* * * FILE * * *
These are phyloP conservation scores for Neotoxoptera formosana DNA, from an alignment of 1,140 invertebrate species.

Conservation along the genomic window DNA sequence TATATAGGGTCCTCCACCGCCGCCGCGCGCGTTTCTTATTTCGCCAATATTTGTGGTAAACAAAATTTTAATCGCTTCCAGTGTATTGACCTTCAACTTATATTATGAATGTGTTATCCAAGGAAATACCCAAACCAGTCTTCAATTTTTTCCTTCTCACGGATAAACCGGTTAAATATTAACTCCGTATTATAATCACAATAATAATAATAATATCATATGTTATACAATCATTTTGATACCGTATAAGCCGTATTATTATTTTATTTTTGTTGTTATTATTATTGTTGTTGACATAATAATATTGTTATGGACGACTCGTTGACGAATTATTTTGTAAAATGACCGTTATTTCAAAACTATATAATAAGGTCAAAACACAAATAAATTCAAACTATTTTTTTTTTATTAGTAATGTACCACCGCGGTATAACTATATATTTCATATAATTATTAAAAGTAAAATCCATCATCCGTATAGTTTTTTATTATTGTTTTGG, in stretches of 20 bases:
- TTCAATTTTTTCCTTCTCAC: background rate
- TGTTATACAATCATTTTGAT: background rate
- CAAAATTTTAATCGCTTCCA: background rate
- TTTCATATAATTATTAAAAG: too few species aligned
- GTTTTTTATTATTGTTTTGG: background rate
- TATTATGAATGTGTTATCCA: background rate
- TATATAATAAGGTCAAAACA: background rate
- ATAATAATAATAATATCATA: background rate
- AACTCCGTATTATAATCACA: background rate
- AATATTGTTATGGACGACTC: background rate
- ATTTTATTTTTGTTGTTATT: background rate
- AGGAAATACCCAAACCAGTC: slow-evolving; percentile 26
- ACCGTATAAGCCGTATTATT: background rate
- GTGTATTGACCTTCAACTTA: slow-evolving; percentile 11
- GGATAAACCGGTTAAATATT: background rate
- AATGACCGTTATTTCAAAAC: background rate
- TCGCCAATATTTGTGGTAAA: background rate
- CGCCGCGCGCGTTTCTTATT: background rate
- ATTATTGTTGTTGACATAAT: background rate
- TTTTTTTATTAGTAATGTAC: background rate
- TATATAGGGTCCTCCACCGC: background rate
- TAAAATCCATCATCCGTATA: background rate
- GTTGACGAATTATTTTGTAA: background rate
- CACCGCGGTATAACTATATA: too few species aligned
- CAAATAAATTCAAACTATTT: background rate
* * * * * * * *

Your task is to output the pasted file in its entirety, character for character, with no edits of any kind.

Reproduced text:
These are phyloP conservation scores for Neotoxoptera formosana DNA, from an alignment of 1,140 invertebrate species.

Conservation along the genomic window DNA sequence TATATAGGGTCCTCCACCGCCGCCGCGCGCGTTTCTTATTTCGCCAATATTTGTGGTAAACAAAATTTTAATCGCTTCCAGTGTATTGACCTTCAACTTATATTATGAATGTGTTATCCAAGGAAATACCCAAACCAGTCTTCAATTTTTTCCTTCTCACGGATAAACCGGTTAAATATTAACTCCGTATTATAATCACAATAATAATAATAATATCATATGTTATACAATCATTTTGATACCGTATAAGCCGTATTATTATTTTATTTTTGTTGTTATTATTATTGTTGTTGACATAATAATATTGTTATGGACGACTCGTTGACGAATTATTTTGTAAAATGACCGTTATTTCAAAACTATATAATAAGGTCAAAACACAAATAAATTCAAACTATTTTTTTTTTATTAGTAATGTACCACCGCGGTATAACTATATATTTCATATAATTATTAAAAGTAAAATCCATCATCCGTATAGTTTTTTATTATTGTTTTGG, in stretches of 20 bases:
- TTCAATTTTTTCCTTCTCAC: background rate
- TGTTATACAATCATTTTGAT: background rate
- CAAAATTTTAATCGCTTCCA: background rate
- TTTCATATAATTATTAAAAG: too few species aligned
- GTTTTTTATTATTGTTTTGG: background rate
- TATTATGAATGTGTTATCCA: background rate
- TATATAATAAGGTCAAAACA: background rate
- ATAATAATAATAATATCATA: background rate
- AACTCCGTATTATAATCACA: background rate
- AATATTGTTATGGACGACTC: background rate
- ATTTTATTTTTGTTGTTATT: background rate
- AGGAAATACCCAAACCAGTC: slow-evolving; percentile 26
- ACCGTATAAGCCGTATTATT: background rate
- GTGTATTGACCTTCAACTTA: slow-evolving; percentile 11
- GGATAAACCGGTTAAATATT: background rate
- AATGACCGTTATTTCAAAAC: background rate
- TCGCCAATATTTGTGGTAAA: background rate
- CGCCGCGCGCGTTTCTTATT: background rate
- ATTATTGTTGTTGACATAAT: background rate
- TTTTTTTATTAGTAATGTAC: background rate
- TATATAGGGTCCTCCACCGC: background rate
- TAAAATCCATCATCCGTATA: background rate
- GTTGACGAATTATTTTGTAA: background rate
- CACCGCGGTATAACTATATA: too few species aligned
- CAAATAAATTCAAACTATTT: background rate